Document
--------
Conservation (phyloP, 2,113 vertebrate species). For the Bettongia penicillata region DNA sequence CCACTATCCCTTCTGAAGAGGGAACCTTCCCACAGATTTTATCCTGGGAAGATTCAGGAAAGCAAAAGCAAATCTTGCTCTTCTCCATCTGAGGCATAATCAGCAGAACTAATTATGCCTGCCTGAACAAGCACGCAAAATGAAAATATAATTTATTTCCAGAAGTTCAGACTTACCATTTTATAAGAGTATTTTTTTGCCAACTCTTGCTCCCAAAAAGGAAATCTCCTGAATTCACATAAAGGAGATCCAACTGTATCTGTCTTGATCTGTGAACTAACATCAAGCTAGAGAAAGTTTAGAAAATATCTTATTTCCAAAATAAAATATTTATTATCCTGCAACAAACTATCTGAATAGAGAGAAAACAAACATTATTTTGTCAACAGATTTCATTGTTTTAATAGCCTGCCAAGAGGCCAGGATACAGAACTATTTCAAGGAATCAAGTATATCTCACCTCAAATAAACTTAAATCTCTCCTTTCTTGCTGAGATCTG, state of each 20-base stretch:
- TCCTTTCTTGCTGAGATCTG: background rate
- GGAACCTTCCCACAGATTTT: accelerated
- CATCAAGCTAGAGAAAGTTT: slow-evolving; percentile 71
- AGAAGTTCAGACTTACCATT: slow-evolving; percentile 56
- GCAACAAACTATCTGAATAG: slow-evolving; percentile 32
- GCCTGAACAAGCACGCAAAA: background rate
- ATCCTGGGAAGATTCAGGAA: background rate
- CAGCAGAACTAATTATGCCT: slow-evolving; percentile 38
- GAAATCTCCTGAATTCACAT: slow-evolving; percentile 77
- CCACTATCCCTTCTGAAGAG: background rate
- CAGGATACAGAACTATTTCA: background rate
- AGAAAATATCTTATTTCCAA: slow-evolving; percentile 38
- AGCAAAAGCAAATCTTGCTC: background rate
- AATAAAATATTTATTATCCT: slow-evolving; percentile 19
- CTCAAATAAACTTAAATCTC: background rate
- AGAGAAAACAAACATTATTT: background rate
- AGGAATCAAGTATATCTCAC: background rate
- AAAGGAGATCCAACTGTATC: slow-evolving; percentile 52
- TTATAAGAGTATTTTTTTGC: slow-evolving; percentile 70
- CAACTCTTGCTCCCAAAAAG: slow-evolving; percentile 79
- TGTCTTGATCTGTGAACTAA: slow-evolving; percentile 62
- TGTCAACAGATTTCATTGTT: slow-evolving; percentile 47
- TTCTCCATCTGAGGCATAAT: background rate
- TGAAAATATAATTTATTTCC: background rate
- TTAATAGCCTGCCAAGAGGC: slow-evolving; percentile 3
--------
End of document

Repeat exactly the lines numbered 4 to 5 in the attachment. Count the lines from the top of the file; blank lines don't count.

- CATCAAGCTAGAGAAAGTTT: slow-evolving; percentile 71
- AGAAGTTCAGACTTACCATT: slow-evolving; percentile 56